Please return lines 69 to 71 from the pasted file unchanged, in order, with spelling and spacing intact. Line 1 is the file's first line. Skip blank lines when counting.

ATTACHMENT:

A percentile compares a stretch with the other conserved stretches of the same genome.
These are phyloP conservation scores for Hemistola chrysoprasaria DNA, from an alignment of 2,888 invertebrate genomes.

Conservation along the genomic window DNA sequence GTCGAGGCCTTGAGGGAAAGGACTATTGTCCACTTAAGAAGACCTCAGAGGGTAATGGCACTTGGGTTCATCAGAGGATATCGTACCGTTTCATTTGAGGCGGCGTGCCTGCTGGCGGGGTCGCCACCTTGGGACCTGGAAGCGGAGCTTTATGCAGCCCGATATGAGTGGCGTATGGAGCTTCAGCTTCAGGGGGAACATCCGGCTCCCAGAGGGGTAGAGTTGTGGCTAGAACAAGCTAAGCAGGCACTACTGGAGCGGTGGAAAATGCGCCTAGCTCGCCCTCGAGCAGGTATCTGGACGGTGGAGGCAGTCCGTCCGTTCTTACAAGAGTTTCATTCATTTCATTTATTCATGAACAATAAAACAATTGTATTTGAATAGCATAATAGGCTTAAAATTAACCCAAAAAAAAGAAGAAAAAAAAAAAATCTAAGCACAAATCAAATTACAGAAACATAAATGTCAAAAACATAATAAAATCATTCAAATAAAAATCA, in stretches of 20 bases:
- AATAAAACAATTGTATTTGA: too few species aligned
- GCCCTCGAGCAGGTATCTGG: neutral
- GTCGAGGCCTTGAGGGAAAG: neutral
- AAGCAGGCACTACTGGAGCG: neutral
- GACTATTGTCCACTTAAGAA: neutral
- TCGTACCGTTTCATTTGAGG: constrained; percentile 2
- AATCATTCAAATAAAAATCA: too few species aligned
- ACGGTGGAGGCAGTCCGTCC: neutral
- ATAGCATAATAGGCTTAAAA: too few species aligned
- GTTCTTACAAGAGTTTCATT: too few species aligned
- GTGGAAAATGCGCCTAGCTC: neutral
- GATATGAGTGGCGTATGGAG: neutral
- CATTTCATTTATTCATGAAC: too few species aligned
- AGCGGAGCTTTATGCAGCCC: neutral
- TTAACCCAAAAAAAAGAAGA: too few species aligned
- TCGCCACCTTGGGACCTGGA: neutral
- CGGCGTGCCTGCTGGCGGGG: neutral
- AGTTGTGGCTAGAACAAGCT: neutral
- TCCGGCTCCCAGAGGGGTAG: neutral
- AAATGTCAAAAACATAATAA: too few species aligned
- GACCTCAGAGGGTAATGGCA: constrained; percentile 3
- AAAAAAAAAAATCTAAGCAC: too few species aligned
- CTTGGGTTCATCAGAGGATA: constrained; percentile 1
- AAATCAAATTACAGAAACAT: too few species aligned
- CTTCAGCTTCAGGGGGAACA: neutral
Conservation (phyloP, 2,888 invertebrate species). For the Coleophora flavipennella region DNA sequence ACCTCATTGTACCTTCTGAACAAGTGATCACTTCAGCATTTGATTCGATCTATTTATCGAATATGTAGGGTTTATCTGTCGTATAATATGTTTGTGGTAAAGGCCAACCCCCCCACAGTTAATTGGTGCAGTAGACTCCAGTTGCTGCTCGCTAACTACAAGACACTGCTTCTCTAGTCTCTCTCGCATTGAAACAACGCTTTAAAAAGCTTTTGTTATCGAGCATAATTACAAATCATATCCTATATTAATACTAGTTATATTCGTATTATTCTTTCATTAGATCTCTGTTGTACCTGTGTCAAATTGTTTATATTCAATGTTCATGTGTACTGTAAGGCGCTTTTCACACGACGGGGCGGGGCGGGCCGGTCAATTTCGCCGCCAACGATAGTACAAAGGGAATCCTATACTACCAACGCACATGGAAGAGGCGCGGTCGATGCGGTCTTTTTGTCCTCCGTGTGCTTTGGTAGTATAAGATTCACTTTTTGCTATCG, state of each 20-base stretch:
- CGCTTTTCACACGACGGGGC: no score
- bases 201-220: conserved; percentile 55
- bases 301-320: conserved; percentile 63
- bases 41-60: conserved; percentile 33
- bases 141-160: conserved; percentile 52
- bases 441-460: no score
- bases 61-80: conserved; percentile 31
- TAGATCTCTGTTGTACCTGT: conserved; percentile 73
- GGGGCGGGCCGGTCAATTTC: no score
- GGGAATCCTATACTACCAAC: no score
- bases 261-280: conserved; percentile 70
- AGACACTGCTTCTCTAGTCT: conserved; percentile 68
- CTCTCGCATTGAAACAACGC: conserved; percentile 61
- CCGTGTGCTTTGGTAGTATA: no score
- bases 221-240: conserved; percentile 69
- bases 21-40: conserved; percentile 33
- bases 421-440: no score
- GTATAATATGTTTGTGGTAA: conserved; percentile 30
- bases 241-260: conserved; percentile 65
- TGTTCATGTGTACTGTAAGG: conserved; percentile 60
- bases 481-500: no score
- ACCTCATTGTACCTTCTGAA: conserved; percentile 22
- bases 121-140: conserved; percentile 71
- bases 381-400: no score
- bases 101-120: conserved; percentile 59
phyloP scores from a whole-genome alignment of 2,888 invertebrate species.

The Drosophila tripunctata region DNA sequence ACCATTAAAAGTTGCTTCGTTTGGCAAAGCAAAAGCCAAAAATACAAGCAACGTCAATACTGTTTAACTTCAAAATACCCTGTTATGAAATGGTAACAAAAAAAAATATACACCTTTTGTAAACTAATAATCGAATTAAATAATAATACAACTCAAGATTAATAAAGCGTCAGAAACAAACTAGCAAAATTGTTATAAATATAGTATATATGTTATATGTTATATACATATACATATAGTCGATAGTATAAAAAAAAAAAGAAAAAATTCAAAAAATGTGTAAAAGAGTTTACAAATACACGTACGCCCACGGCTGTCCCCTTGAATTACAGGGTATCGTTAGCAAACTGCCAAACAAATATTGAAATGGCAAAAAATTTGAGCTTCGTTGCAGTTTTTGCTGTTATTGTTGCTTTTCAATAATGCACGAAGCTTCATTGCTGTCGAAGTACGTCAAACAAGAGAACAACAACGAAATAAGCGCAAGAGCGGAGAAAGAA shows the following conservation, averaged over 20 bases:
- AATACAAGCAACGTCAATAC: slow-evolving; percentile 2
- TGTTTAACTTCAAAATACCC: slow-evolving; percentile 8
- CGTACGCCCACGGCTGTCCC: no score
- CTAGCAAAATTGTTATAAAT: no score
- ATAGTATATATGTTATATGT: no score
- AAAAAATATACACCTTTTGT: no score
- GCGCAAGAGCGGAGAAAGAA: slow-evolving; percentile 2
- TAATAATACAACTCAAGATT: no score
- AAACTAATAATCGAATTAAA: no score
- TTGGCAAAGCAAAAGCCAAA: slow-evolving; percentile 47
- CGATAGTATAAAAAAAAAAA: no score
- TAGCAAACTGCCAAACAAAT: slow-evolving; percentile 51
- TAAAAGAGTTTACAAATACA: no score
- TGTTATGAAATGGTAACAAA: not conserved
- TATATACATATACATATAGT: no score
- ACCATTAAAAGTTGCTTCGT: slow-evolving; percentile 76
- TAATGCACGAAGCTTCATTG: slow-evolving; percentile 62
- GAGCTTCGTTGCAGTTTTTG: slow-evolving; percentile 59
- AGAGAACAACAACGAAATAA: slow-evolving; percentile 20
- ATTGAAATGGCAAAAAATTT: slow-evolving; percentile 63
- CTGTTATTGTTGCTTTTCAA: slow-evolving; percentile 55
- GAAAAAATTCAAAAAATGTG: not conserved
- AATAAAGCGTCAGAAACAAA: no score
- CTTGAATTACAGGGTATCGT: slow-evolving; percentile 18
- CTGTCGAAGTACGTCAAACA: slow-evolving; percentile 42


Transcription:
- TAAAAGAGTTTACAAATACA: no score
- TGTTATGAAATGGTAACAAA: not conserved
- TATATACATATACATATAGT: no score